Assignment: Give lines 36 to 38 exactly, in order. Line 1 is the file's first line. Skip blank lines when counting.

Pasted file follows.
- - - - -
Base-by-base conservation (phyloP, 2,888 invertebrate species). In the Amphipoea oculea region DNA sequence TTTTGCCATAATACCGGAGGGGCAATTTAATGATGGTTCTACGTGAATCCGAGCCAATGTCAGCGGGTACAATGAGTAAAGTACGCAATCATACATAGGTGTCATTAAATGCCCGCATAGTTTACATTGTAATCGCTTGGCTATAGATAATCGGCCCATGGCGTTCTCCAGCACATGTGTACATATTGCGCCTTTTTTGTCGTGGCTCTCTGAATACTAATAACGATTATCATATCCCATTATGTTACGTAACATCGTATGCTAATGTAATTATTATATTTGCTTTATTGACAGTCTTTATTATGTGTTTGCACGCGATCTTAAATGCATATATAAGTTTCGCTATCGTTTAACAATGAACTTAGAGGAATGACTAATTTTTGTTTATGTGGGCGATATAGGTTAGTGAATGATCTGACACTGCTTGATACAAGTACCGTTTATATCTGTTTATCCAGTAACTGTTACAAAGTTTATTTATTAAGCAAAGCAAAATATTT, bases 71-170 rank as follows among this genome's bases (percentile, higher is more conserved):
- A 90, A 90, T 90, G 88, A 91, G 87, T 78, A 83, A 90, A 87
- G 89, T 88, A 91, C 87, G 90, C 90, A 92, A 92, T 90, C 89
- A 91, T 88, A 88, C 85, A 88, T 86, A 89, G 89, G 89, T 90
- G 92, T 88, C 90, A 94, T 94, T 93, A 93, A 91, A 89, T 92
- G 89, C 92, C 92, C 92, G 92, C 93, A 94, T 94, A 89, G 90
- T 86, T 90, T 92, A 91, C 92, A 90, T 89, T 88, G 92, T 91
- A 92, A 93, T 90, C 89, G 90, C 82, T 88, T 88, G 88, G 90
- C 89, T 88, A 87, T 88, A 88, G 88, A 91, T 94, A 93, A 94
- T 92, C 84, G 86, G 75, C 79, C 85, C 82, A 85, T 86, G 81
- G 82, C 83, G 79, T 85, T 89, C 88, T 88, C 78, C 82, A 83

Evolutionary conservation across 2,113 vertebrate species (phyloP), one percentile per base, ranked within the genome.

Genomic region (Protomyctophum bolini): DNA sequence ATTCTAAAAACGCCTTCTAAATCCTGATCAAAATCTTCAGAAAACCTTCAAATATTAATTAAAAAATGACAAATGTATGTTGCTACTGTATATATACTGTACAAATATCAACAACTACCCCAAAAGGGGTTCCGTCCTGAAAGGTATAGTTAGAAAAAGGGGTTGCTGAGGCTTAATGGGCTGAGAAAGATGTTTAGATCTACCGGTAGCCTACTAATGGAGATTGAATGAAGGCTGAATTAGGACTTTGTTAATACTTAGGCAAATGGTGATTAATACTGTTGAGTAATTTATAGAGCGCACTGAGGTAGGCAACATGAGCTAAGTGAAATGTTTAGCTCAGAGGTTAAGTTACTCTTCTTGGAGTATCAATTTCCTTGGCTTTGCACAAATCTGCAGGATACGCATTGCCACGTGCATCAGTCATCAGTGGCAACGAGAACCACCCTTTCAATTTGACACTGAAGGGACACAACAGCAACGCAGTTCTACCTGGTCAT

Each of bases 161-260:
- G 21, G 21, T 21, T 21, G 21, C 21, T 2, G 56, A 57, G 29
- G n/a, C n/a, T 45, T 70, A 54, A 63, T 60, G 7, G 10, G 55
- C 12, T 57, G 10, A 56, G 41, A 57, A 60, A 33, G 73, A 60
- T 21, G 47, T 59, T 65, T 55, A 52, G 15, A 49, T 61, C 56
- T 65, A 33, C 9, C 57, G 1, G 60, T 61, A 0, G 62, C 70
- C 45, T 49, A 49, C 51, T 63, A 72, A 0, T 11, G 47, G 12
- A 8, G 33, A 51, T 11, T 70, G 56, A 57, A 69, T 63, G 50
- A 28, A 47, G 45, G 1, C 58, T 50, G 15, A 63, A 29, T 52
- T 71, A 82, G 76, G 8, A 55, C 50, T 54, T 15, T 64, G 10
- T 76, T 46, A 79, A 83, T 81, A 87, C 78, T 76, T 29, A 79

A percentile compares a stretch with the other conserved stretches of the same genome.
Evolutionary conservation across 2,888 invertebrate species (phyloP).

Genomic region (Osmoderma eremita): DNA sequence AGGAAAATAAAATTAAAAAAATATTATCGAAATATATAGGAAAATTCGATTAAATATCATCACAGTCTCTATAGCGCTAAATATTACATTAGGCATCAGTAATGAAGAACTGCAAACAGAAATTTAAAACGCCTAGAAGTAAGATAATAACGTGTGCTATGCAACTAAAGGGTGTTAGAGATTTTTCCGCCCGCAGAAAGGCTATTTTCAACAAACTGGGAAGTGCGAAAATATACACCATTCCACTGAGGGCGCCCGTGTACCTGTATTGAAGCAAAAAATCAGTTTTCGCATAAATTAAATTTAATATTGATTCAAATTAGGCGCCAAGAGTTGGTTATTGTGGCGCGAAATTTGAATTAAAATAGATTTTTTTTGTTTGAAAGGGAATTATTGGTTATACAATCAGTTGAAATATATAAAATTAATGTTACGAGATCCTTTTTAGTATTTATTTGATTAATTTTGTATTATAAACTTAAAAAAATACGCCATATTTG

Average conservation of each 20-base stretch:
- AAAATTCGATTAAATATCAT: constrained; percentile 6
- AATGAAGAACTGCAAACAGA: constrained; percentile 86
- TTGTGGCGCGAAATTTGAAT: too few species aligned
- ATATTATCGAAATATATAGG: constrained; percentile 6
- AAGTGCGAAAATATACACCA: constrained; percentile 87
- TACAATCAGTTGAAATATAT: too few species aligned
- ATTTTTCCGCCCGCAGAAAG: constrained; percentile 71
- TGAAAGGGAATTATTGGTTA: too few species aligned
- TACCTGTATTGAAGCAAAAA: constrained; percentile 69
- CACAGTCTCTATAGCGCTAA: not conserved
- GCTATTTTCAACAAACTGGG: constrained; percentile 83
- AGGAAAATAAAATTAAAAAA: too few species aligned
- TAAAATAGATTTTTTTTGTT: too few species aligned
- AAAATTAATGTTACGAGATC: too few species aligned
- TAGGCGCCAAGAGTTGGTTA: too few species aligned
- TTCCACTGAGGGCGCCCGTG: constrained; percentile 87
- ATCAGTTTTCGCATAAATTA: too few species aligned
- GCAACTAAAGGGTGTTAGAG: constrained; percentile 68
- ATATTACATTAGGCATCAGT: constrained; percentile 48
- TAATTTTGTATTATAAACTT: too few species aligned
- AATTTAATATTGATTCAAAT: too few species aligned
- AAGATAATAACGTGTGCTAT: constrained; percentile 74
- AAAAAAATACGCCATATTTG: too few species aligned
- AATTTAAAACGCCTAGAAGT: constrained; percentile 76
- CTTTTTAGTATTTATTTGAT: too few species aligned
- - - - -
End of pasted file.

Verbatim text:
- TGAAAGGGAATTATTGGTTA: too few species aligned
- TACCTGTATTGAAGCAAAAA: constrained; percentile 69
- CACAGTCTCTATAGCGCTAA: not conserved